Article 2 of the constitution has a clause saying:

Each State shall appoint, in such Manner as the Legislature thereof may direct, a Number of Electors, equal to the whole Number of Senators and Representatives to which the State may be entitled in the Congress: but no Senator or Representative, or Person holding an Office of Trust or Profit under the United States, shall be appointed an Elector.

I'm wondering if there has ever been a scenario where the state legislature appointed all of its electors of a losing party. Specifically, I'm thinking about these conditions:

  1. There has been a presidential election in this state, where one party won the most votes in that state, let's call that the winning party.

  2. The state legislature appointed electors, none of whom went on to vote for the presidential candidate of the winning party.

If I do misunderstand the aforecited clause, I think an answer arguing that this scenario is not possible constitutionally would also answer the question. After all, then it would follow that the answer is: 'no'.

  • A more realistic situation would be if the winner in the state was contested for a long time (e.g. due to allegations of fraud, slow or contested recounts, etc.), and the state legislature decides to just choose one of the parties (which might not be clearly the winner) in this case. Although I don't think this has happened, there were considerations by the Florida legislature to do so for the Republicans in the 2000 election, although it was ultimately unnecessary as the Supreme Court stopped the recount and the Republicans were declared the winners.
    – user102008
    Oct 12, 2020 at 18:35
  • @user102008 yea, I'm aware of that. I actually asked the question because I heard about the possibility of a state using this constitutional power when there is a result, but the state legislature thinks it's not accurate. So I was / am really wondering about the precedent of there being a clear count with one winner, but the state legislature using their constitutional power to rule against it, basically.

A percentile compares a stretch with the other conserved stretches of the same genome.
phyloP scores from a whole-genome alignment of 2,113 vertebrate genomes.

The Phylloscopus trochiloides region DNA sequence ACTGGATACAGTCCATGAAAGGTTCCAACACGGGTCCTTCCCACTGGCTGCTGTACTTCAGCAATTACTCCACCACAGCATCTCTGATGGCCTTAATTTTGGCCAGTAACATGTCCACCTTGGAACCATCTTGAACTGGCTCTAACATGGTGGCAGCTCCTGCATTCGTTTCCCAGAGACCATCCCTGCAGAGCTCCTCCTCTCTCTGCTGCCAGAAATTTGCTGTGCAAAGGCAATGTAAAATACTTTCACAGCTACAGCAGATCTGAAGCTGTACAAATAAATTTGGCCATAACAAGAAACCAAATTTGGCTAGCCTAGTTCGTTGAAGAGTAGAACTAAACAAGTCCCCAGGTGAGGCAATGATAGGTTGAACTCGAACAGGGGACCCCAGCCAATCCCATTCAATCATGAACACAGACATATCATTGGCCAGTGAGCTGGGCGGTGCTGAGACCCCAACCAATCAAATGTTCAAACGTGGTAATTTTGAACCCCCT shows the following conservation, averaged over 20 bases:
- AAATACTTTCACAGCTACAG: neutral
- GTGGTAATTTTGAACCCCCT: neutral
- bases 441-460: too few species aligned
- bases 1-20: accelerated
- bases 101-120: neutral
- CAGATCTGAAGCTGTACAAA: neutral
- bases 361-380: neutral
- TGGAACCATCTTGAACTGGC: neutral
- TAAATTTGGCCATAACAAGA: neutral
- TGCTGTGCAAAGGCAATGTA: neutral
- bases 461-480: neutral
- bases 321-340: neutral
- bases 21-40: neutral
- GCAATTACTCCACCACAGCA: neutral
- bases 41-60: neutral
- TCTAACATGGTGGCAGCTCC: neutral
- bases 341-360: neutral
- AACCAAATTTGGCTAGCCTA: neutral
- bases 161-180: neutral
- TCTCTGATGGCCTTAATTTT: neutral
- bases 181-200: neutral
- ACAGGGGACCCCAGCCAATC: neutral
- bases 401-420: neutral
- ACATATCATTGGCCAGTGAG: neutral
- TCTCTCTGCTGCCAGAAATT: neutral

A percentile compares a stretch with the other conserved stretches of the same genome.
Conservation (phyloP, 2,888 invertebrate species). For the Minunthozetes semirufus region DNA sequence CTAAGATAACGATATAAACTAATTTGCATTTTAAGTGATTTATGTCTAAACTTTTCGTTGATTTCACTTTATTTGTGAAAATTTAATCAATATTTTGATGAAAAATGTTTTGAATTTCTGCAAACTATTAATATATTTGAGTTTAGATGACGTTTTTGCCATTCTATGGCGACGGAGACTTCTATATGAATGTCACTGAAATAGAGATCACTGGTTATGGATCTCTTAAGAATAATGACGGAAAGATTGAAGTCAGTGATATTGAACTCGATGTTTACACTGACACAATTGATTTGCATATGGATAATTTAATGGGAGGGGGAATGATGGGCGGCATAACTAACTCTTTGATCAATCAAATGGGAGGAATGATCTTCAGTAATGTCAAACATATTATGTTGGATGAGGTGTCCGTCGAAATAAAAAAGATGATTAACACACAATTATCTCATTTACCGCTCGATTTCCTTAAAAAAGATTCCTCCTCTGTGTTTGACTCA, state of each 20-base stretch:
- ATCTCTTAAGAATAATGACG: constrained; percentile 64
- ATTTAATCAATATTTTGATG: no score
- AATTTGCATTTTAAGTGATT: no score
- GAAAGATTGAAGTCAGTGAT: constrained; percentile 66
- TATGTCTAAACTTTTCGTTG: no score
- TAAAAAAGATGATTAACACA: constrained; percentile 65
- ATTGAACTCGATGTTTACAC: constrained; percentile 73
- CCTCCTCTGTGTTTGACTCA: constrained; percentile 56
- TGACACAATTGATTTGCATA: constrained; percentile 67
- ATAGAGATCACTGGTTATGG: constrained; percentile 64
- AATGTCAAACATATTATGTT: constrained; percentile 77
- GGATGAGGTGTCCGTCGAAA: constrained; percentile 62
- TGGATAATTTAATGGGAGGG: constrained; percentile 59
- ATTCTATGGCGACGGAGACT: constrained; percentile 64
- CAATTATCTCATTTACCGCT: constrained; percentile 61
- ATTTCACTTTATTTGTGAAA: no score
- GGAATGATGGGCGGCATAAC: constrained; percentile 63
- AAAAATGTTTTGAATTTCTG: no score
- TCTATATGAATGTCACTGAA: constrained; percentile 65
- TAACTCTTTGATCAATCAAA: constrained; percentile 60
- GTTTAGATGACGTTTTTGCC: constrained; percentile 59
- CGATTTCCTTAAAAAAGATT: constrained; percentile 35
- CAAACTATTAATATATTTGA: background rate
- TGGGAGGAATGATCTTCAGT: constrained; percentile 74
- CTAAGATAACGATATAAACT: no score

– JJJ
    Oct 12, 2020 at 18:40

1 Answer 1


TL;DR: No state that has allowed the people to vote for President and Vice President has ignored the popular vote in that state. There is a slight problem with electors who ignore the outcome of the popular vote in that state.

The modern practice1, which has been adopted by all 50 states and the District of Columbia, is to delegate the selection of electors to the various political parties2. For example, Texas law3 states that "the set of elector candidates that is elected is the one that corresponds to the candidates for president and vice-president receiving the most votes." Except for Maine and Nebraska, the party that wins the plurality of the votes in a state wins all of that state's electoral votes. Maine and Nebraska4 assign statewide electors and district-specific electors, selected by the party that won the state or the district.

In this modern practice, the parties uniformly require that the electors select by the party pledge to vote for the Presidential and Vice Presidential candidates should those candidates win the plurality of votes assigned by the winning party are pledged to vote for the Presidential and Vice Presidential candidates who had the plurality of votes in the state or in the district. This doesn't always happen. These so-called "faithless electors" have been a potential way to overturn an election. The Supreme Court recently5 unanimously upheld laws that remove or punish rogue Electoral College delegates who refuse to cast their votes for the presidential candidate they were pledged to support.

Before this modern practice, there was nothing in the Constitution that required states to hold an election for President or Vice President of the United States1. South Carolina was the last holdout to this modern practice, and it fell to pressure after the Civil War. South Carolina did not have the President or Vice President on the ballot before the Civil War. The South Carolina state legislature could not have disregarded the popular vote because the popular vote did not exist.

Footnotes and references

1 There's nothing in the Constitution that says when people vote for electors for the President and Vice President of the US. There's not even anything in the Constitution that says that the electors are chosen by popular vote. Congress passed a law in 1845 that made "the Tuesday next after the first Monday in the month of November" the nationwide date for federal elections, with a strong implication that the people should be allowed to vote for the electors for the President and Vice President.

2 See Summary: State Laws Regarding Presidential Electors regarding how each state selects its electors.

3 Texas Election Code, Title 11, Chapter 192

4 Maine and Nebraska allocate two statewide electors and one elector for each of the states Congressional districts. The statewide electors are those appointed by the party whose candidates for President and Vice President received the most votes statewide. The district-specific electors are those appointed by the party whose candidates for President and Vice President received the most votes in that district.

5 Chiafalo et al. v. Washington

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